Insurers could require people previously diagnosed with cancer or chronic illness to pay higher premium loadings, or refuse coverage altogether. This would probably be politically unacceptable in Australia, as contravening the pub test principle of a fair go.
A more moderate version would allow discrimination on the basis of age, but not health status. Under such a regime, premiums for comprehensive insurance for older people could easily double.
On the other hand, 30-year-olds could for $1,000 buy health insurance that offered private hospital coverage for a reasonably wide range of illnesses and conditions. At the moment all $1,000 buys is a so-called ‘junk’ policy that offers limited cover for a very limited range of illnesses, but exempts the purchaser from the Medicare Levy Surcharge.
The political problem with this approach is that 3.8 million over 55s would see their premiums increase as the cross-subsidy from younger people was removed. However, the current rebate applying to all premiums could be redirected into a subsidy for the over 55s, as the Grattan Institute suggested in a 2019 report.
The current annual cross-subsidy from under 55s to over 55s amounts to a little under $4 billion, while the premium rebate is a little over $6 billion. This does not imply savings are available – more than half of the rebate already flows to over 55s – but the cost will be substantially less than $4 billion. The cost will also be partly offset by reduced spending on public hospitals as more younger people with comprehensive insurance are treated in private hospitals.
Under such a system, the Lifetime Health Cover and Medicare Levy Surcharge regimes should be abolished. Lifetime Health Cover is essentially a mechanism to make sure people pay a fair amount over their lifetimes – if insurers are able to charge them a fair amount every year, it would no longer be required.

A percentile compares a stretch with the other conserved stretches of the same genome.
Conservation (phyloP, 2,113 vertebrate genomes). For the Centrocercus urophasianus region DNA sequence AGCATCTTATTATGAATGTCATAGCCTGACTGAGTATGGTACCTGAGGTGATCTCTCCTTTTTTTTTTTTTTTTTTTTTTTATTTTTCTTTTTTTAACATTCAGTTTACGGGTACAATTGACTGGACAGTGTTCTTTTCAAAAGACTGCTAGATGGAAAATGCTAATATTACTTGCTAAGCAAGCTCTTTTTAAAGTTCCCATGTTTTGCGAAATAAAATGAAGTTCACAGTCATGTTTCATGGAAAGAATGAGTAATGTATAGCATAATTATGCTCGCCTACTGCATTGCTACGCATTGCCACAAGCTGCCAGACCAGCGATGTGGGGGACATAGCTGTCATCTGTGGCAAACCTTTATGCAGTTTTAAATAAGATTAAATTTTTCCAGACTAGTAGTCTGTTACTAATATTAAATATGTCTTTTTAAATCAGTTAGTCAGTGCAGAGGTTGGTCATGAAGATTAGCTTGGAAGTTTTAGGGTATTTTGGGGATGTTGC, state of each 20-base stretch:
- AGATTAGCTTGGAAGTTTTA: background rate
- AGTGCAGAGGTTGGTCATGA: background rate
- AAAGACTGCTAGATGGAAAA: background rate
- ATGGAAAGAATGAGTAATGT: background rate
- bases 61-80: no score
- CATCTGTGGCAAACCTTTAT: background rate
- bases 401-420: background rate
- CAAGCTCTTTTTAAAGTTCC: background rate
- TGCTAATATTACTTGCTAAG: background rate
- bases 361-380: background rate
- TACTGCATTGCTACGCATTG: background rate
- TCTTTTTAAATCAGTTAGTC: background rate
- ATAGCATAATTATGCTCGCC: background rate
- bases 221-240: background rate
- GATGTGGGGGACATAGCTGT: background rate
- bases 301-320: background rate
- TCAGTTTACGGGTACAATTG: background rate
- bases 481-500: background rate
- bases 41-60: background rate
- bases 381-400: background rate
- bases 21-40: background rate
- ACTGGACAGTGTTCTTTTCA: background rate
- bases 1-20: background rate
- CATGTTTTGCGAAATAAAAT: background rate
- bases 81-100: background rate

The Medicare Levy Surcharge is a means of pushing younger, low-risk people into the insurance pool to cross subsidise older higher risk ones – but this cross subsidy will be replaced by the Government subsidy. And if the insurance sector cannot sell health insurance to lower risk people at an actuarially fair premium it should close down.
The Government would need to consider whether to subsidise people as they turned 55 into the future, or whether to limit the subsidy to people with a history of purchasing private health insurance.
Hard decisions ahead
It could be argued that the Lifetime Health Cover regime has created an implicit promise to people buying health insurance since 2001 that they will be able to continue to buy community rated health insurance as they age. On this basis, it would be equitable to limit access to the over-55 subsidy to existing policy holders at the time the change was announced.
What will the Government do? It will be an interesting discussion for a Cabinet whose members all presumably have health insurance and who are on average 55 years old this year.
But in the absence of substantive reform, private health insurance will continue to struggle to attract younger purchasers, and premium increases for all policy holders will continue to outstrip income growth.
Charles Maskell-Knight, a former senior public servant in the Commonwealth Department of Health for over 25 years, contributes regularly to Croakey.
See Croakey’s archive of stories about private health insurance.